A radical pro-abortion bill dubbed the Equality Act is scheduled for a vote in Congress next week after President Joe Biden pressured lawmakers to act.

Yahoo News reports U.S. Reps. David Cicilline, D-Rhode Island, and Jeff Merkley, D-Oregon, re-introduced the bill Thursday.

“I urge Congress to swiftly pass this historic legislation,” Biden responded in a statement. “Every person should be treated with dignity and respect, and this bill represents a critical step toward ensuring that America lives up to our foundational values of equality and freedom for all.”

On the surface, the goal of the Equality Act supposedly is to protect people from discrimination. It redefines sex discrimination in federal law to include gender identity and sexual orientation.

But leading pro-life and conservative groups warned that the legislation would create a “right to demand an abortion.” They said medical workers could be forced to help abort unborn babies and taxpayers could be forced to fund their deaths.

The deceptively-named Equality Act “contains language amending the Civil Rights Act of 1964 that could be construed to create a right to demand abortion from health care providers, and likely would place at risk the authority of state and federal government to prohibit taxpayer-funded abortions. If enacted, this legislation could be used as a powerful tool to challenge any and all state abortion restrictions,” according to the National Right to Life Committee.

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The Post Millennial reports the Democrat-controlled U.S. House likely will pass the bill, as it did in 2019. However, its fate is less certain in the U.S. Senate.

On Thursday, House Speaker Nancy Pelosi, a pro-abortion Democrat, said the bill could get bipartisan support in the House, IRJ reports.

“This is something very exciting for us, Equality Act. We passed it, of course before and hopefully, now it will be passed into law in the Senate,” Pelosi said. “It will have bipartisan support.”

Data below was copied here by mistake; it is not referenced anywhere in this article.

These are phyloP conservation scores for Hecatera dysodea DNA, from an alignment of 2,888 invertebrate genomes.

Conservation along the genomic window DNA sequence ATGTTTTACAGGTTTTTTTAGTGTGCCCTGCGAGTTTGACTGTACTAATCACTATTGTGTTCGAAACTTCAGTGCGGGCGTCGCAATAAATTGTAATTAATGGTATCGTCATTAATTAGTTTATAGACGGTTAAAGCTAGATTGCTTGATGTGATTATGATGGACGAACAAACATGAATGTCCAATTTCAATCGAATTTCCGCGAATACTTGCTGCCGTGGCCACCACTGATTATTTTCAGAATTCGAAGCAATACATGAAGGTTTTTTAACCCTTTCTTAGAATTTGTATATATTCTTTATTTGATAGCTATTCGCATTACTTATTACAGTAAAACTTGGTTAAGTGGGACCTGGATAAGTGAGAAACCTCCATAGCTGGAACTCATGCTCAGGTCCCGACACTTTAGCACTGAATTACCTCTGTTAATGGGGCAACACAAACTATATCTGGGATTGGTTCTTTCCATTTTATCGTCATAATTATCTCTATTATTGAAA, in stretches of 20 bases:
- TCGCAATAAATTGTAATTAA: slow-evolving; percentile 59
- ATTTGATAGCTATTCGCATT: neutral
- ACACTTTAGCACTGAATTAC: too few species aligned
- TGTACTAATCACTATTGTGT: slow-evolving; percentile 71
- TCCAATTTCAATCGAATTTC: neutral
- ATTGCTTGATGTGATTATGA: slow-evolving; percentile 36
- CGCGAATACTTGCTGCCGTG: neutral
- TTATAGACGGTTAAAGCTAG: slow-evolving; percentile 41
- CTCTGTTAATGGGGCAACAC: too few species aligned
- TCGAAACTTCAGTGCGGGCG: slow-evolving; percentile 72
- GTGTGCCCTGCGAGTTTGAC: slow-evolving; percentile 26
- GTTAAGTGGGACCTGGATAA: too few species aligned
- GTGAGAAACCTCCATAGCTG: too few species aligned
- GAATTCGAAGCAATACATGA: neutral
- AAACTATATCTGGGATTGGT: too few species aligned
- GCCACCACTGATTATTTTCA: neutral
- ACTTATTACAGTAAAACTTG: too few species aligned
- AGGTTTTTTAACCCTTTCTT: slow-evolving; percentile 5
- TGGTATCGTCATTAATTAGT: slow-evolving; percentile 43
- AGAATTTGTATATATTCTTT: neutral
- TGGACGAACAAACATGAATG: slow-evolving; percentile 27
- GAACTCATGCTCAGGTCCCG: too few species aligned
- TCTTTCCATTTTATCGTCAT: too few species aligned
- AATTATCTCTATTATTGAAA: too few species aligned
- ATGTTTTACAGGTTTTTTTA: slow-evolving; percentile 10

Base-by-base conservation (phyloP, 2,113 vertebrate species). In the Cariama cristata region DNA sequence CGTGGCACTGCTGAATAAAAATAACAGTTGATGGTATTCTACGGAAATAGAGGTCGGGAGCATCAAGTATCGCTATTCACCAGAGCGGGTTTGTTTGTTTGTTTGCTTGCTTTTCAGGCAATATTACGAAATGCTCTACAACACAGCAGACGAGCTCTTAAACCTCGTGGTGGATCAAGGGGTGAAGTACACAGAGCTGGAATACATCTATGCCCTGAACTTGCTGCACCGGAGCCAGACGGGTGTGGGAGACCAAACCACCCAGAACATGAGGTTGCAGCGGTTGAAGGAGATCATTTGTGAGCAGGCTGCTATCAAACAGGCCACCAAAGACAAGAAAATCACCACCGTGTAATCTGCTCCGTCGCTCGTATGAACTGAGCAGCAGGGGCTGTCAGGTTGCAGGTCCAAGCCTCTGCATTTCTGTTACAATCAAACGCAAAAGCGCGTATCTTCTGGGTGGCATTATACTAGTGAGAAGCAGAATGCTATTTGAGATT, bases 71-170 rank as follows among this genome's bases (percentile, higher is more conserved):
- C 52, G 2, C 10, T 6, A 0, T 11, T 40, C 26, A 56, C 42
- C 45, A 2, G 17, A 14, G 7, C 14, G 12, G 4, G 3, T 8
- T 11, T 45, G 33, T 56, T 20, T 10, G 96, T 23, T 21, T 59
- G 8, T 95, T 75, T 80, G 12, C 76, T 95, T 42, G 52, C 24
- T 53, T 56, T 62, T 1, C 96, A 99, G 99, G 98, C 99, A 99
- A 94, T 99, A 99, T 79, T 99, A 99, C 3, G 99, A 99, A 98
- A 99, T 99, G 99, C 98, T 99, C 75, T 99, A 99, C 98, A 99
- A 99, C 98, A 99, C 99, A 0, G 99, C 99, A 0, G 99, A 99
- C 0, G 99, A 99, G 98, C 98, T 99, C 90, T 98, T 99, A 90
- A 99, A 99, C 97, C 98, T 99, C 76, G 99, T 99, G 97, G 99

Mary Beth Waddell, of the Family Research Council, said the legislation will harm the very people it claims to help.

“This bill … politicizes the medical profession and denies biological reality, harming those it claims to protect. It could also be the most pro-abortion legislation to pass the House in a decade, dramatically expanding abortion access and jeopardizing long-standing federal conscience laws,” Waddell said. “All Americans should strongly speak out against what is actually the ‘Inequality Act.’”

U.S. Rep. Chris Smith, R-New Jersey, has been a leading advocate against the extreme measure.

He explained the problematic language in detail:

H.R. 5 defines “sex” to include “pregnancy, childbirth, or a related medical condition.” The term “related medical condition” means “abortion.” In the case Doe v. C.A.R.S., the Third Circuit stated, “We now hold that the term “related medical conditions” includes an abortion.”[1] Furthermore, the Equal Employment Opportunity Commission (EEOC), which enforces Title VII, interprets abortion to be covered as a “related medical condition.”[2]

To further clarify, the bill goes on to state:

(b): Rules.—In a covered title referred to in subsection (a)—“(1) (with respect to sex) pregnancy, childbirth, or a related medical condition shall not receive less favorable treatment than other physical conditions;…

In other words, a provider may not withhold a “treatment option,” including ending the life of an unborn baby.

Terry Schilling, executive director at American Principles Project, also warned about the pro-abortion bill, which Vice President Kamala Harris sponsored as a senator.

“Catholic hospitals must bend the knee to Harris’s radical ideology or be shut down. Catholic doctors whose faith prohibits them from facilitating abortions, sterilizations, or sex changes must be forced to comply,” Schilling wrote in August at The Federalist.

Biden included the Equality Act as a top legislative priority for his first 100 days in office on his campaign website.

The U.S. Conference of Catholic Bishops, the Susan B. Anthony List, March for Life Action and other pro-life groups also are urging lawmakers to reject the bill.

Action: Contact U.S. House lawmakersContact U.S. Senators.

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